Jurow International Competition
Since 2010, I’ve served as Director for the Mae and Irving Jurow International Competition, overseeing (and serving on the jury for) the 7th competition (2012, Cincinnati) and the 8th Competition (2016, Oberlin). It’s been an honor to know and hear so many extraordinary young harpsichordists and to work with such esteemed colleagues on the difficult task of critiquing them. Read more from Early Music America.
I find that this performing life has gone on for so long, and encompassed so much, it’s difficult to summarize or know what the high points have been – each year has brought new dimensions and experiences, and sometimes those which would seem to carry the least luster are the most rewarding.
Much of what I’ve valued most in my career as a harpsichord concert artist has been in collaboration with colleagues, as an ongoing member of ensembles (link to Ensemble & Projects page) where I have both played continuo and co-led - Chatham Baroque, Cecilia’s Circle, Galhano-Montgomery Duo, Adastra, Eudaimonia. I’ve also performed abundantly as a guest continuist or soloist with ensembles and on series across the country – Cumberland Chamber Orchestra, Cedar Rapids Symphony, Dayton Symphony, Akron Symphony, Cleveland Opera, Lyra Baroque Orchestra, St. Paul Chamber Orchestra, Apollo’s Fire, Music in the Vineyards, Belladonna Baroque Quartet, Phoenix Symphony Orchestra, Pine Mountain Music Festival, Exsultemus, Catacoustic Consort, Concert Nova, Milwaukee’s Ensemble Musical Offering, Ars Lyrica Houston.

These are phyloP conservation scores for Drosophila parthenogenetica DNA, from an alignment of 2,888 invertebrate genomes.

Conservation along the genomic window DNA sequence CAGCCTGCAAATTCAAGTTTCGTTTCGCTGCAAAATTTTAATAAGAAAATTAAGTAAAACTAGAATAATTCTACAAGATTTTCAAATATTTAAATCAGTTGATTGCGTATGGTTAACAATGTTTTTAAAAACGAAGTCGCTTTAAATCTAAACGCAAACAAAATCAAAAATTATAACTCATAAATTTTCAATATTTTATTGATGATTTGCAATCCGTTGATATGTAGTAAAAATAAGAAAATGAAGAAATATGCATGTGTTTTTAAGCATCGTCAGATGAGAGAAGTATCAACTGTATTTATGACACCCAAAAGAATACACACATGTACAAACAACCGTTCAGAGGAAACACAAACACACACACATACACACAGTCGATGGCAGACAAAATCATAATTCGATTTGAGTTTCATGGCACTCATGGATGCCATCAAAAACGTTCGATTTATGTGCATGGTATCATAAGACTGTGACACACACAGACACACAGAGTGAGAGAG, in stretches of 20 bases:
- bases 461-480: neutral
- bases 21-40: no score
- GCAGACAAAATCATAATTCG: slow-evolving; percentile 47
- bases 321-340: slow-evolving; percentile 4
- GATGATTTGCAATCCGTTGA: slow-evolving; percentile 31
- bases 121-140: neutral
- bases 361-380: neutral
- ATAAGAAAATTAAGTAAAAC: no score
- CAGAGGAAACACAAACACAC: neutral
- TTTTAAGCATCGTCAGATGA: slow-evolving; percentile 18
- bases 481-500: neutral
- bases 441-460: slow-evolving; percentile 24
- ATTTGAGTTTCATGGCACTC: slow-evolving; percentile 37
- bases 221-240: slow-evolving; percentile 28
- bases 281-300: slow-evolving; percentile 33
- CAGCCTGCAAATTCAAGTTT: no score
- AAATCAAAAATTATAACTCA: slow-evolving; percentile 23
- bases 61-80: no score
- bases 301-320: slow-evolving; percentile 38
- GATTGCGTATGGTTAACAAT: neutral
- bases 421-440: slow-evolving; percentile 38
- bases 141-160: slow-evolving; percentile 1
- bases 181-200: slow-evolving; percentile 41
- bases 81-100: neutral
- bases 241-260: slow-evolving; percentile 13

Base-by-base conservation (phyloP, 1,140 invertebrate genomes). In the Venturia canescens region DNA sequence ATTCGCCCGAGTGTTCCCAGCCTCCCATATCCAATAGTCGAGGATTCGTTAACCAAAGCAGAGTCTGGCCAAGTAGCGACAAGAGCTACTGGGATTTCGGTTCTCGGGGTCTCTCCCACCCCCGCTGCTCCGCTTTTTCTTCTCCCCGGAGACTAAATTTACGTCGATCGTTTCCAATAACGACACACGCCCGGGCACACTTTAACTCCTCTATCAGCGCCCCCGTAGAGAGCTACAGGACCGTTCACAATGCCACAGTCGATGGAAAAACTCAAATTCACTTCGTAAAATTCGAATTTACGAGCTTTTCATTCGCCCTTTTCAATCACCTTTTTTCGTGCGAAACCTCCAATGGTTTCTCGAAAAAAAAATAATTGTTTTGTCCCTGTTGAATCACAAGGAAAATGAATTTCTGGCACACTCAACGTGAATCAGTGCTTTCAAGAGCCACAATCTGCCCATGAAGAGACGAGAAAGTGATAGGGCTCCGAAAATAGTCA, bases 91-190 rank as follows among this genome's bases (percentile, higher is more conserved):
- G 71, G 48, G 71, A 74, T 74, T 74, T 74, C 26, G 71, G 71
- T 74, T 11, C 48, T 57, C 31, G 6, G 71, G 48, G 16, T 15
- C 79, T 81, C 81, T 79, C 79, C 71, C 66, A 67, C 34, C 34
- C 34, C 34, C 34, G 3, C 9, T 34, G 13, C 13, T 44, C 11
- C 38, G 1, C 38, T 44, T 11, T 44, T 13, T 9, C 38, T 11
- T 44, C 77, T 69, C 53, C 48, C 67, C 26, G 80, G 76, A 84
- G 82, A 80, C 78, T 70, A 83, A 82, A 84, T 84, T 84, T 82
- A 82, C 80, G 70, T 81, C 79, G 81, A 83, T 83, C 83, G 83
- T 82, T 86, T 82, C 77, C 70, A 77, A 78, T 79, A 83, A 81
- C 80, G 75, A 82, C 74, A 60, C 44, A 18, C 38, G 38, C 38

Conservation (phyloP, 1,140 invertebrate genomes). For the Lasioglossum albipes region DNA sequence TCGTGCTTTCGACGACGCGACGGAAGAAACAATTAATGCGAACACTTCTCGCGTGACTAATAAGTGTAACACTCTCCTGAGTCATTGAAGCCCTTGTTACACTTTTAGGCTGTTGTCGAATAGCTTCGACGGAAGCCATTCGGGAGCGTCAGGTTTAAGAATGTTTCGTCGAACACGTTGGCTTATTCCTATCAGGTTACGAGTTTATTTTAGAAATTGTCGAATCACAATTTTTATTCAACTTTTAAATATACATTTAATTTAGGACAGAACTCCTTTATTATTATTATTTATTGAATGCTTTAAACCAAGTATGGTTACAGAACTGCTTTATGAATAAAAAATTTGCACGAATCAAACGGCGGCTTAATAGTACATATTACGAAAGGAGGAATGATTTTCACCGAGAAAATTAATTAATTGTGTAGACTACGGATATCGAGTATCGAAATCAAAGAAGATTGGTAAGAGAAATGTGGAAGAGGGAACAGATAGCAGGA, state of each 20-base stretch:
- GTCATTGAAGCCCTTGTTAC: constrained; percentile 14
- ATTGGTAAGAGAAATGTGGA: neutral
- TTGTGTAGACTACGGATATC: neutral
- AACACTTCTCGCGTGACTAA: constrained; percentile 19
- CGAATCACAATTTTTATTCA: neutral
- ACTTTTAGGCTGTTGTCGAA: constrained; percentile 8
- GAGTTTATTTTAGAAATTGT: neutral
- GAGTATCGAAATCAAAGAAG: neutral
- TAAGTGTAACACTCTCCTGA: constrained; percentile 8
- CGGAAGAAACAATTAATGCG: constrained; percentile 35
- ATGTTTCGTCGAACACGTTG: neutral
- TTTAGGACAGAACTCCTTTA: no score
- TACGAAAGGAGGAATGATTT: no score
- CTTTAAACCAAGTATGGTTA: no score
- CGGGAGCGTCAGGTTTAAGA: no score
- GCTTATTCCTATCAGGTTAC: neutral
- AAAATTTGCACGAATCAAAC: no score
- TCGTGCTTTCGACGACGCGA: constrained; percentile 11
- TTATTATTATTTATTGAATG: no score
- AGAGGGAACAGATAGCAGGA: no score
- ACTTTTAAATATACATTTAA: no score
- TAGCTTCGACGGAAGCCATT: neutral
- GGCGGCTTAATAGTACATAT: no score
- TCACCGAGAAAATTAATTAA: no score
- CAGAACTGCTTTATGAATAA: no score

RECORDINGS & PERFORMANCES
Louis Couperin, Prelude in D Major
William Byrd Fantasia, Fitzwilliam Virginal Bk No. 52
J.S. Bach Toccata in D minor
J P Sweelinck, Granduca
Antonio de Cabezon , Doulce Memoriae
D Scarlatti, Sonata in F, K 107
Thy Hand Hast Done All This (You Tube)
Bach Brandenburg V, Mvmt I
Vivian Montgomery, Na'ama Lion, Sean Wang, with the Longy School of Music of Bard College Chamber Orchestra, December 2, 2016
With soprano Janet Youngdahl, violinist Julie Andrijeski, and gambist Ann Marie Morgan
Elisabeth Jacquet de La Guerre, Judith, recitative & accompagnement
Elisabeth Jacquet de La Guerre, Le Sommeil d’Ulisse, Tempeste
Galhano/Montgomery Duo (Cléa Galhano, recorder)
JS Bach, Passacaglia in C minor (arr. by Vivian Montgomery)
Adastra, A Period Instrument Duo, Video
with violinist Jennifer Roig-Francoli
Eudaimonia, A Purposeful Period Band, co-directed with violinist, Julia McKenzie
Nicolo Porpora, Salve Regina
featuring Carrie Cheron, mezzo soprano
NEW MUSIC FOR HARPSICHORD
John Howell Morrison, My Love Lives Down That Long Dirt Road (1992)
Mvmt III (Funky Pair 2)